15 July 2013

Theory and Practice

National Democratic Revolution, Part 3c

Theory and Practice

What was happening in the six years between the “Black Republic Thesis” of 1928 and Moses Kotane’s “Cradock Letter” of 1934? Why was it necessary for Kotane to ask again in 1934 for things which should have been assured in 1928?

The answer is that the intervening period was a time of terrible sectarianism in the SACP, causing a weakening of the entire liberation struggle.

In the linked, downloadable chapter Jack and Ray (Alexander) Simons tell the story of how the “Black Republic Thesis” was, within two years, perverted into a self-contradictory, mechanical formula by the very same ECCI (Executive Committee of the Communist International) that had laid down the famous Black Republic Thesis of 1928. This formula proposed at one and the same time a “two-stage revolution” that was to be led exclusively by a “go-it-alone” communist party. The Simons reveal the confused nature of the ECCI’s thinking with the following rhetorical question:

“If there was to be no united action, not even with leaders of Gumede's calibre and not for a programme of immediate demands, why should the party aim at an 'independent native republic’, instead of an out-and-out socialist revolution?”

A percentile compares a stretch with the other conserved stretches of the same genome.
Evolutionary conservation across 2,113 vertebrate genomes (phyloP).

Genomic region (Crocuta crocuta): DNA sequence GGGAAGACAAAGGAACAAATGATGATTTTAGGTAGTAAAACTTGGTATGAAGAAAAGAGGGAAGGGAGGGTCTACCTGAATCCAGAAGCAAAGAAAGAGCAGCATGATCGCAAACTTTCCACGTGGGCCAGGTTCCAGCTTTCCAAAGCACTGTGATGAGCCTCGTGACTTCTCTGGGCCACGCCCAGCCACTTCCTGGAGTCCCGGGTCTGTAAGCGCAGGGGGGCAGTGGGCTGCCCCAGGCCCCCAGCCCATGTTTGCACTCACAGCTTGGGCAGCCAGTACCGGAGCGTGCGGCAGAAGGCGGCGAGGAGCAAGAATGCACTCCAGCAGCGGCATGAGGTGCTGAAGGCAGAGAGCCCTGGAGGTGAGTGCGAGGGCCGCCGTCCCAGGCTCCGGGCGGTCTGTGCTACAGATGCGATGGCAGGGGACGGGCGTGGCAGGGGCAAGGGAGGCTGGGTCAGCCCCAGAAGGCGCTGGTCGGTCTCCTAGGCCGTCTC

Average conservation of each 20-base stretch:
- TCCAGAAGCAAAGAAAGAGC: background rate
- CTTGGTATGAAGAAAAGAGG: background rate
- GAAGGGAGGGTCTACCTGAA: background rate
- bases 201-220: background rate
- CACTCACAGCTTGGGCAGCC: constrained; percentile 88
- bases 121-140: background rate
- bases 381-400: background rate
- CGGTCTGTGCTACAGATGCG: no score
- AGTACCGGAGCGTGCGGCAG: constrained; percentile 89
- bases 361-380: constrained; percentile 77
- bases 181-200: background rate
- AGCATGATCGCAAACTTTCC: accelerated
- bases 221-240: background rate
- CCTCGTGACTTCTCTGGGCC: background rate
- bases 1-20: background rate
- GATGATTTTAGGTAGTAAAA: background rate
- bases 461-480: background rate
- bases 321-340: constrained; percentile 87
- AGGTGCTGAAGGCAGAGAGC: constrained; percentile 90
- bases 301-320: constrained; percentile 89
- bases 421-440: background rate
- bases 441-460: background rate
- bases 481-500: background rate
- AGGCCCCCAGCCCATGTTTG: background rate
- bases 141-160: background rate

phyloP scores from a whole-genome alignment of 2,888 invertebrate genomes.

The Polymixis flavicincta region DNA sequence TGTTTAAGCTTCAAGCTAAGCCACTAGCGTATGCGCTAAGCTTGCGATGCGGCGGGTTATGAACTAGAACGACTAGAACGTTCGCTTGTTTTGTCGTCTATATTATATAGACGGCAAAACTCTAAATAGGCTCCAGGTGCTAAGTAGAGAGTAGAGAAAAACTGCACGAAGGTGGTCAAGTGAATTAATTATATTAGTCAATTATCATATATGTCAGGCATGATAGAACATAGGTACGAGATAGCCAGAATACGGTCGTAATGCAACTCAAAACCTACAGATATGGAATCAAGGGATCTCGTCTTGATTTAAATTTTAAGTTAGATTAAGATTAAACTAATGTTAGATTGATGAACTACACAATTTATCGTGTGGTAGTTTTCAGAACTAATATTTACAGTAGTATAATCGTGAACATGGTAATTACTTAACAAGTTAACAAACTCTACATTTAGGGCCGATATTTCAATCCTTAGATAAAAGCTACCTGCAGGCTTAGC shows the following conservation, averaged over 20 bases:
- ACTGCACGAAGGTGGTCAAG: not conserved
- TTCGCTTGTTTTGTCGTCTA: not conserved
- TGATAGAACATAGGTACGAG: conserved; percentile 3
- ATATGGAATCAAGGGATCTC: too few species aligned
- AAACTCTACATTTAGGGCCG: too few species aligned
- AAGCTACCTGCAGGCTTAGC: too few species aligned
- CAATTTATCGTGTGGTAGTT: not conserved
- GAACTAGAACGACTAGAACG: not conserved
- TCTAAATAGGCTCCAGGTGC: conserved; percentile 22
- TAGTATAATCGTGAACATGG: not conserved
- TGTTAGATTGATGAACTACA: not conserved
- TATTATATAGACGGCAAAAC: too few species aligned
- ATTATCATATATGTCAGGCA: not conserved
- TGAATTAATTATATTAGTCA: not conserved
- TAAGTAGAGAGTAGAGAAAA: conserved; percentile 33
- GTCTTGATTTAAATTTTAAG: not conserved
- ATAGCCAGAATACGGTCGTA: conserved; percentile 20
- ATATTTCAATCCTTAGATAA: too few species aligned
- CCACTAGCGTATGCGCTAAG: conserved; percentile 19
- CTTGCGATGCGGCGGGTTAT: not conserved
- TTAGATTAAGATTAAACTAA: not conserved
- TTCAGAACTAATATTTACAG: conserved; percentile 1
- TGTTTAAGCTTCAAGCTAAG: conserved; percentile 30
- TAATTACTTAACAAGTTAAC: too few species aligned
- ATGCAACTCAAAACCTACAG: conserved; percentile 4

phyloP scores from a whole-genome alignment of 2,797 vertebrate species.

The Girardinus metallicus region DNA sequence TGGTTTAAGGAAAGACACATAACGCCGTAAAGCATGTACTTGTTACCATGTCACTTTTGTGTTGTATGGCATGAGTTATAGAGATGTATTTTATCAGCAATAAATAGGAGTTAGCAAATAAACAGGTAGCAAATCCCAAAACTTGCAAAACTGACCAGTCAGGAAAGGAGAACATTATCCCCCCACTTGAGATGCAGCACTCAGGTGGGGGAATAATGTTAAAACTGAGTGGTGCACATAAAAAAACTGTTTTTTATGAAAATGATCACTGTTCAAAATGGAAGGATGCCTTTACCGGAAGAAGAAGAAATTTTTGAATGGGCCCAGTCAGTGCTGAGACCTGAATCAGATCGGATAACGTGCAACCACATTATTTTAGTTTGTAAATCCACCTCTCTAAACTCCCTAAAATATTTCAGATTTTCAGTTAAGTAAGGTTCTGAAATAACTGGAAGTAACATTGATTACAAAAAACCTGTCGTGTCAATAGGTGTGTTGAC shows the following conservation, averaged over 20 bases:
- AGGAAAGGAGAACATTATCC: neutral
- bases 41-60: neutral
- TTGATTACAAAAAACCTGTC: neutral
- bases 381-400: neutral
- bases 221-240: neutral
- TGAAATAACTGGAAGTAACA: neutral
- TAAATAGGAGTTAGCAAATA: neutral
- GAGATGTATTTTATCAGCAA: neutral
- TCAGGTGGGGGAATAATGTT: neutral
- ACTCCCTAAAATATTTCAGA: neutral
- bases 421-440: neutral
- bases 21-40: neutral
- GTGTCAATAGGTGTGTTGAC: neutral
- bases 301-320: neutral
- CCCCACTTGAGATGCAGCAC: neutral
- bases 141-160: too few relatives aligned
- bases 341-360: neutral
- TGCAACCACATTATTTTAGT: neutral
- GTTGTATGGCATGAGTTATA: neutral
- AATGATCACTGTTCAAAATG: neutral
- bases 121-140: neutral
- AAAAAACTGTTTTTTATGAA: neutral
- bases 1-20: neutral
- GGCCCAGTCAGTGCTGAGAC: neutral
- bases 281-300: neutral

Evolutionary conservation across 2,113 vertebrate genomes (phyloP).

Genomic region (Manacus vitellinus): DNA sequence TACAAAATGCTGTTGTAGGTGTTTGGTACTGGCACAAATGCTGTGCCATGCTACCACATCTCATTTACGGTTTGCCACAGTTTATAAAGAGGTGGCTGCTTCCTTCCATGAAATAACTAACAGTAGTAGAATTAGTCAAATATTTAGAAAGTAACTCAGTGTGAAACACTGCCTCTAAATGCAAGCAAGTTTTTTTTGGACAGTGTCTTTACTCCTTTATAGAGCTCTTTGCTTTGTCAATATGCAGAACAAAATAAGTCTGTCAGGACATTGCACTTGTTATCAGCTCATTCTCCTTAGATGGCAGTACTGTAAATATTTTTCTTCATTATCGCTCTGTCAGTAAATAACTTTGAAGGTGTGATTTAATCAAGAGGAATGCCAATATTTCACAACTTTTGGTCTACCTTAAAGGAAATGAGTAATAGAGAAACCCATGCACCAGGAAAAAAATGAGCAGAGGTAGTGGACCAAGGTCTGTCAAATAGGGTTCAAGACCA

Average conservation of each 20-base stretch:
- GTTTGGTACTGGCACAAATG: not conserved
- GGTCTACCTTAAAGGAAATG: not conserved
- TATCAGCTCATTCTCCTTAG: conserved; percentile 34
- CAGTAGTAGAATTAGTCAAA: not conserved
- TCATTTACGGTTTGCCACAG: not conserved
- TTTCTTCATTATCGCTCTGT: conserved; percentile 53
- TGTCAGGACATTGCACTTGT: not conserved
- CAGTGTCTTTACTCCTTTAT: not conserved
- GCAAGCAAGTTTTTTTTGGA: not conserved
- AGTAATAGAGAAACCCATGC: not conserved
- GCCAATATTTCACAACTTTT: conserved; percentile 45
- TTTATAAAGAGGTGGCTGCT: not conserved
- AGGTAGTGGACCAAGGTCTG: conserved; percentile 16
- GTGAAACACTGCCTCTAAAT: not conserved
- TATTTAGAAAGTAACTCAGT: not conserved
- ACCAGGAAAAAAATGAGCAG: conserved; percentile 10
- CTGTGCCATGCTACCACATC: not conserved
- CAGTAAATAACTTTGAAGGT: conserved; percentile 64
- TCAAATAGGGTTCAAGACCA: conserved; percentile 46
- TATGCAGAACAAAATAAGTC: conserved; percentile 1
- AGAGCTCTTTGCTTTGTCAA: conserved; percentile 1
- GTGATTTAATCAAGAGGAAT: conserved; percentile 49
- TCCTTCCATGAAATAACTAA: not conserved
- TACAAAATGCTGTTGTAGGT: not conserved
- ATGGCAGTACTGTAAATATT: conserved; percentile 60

The ECCI’s 1930 memorandum was neither fish nor fowl. It was neither one thing nor the other.

The arrival of two individuals, Wolton and Bach, who played on their connections with the Communist International (CI), triggered, in these circumstances, wave after wave of expulsions and horrible treachery of comrade against comrade. The Simons do not flinch from telling the truth about all this.

As much as it is a terrible story, yet the whole affair revolved around the same fundamental questions that resolved themselves in due course, once again, into a firm theory of National Democratic Revolution.

These are the questions of the relationship between the Vanguard and the Mass, and between the National and Class questions.

The ghosts of the sectarian period still reappear occasionally in holes and corners of our movement, and sometimes burst out with temporary ferocity.

To be fore-warned is to be fore-armed.

In this clear and easy-to-read chapter the Simons did a great service to our movement as a whole.

The picture is of Ray Alexander Simons: worker, intellectual, trade unionist, leader of women, and communist.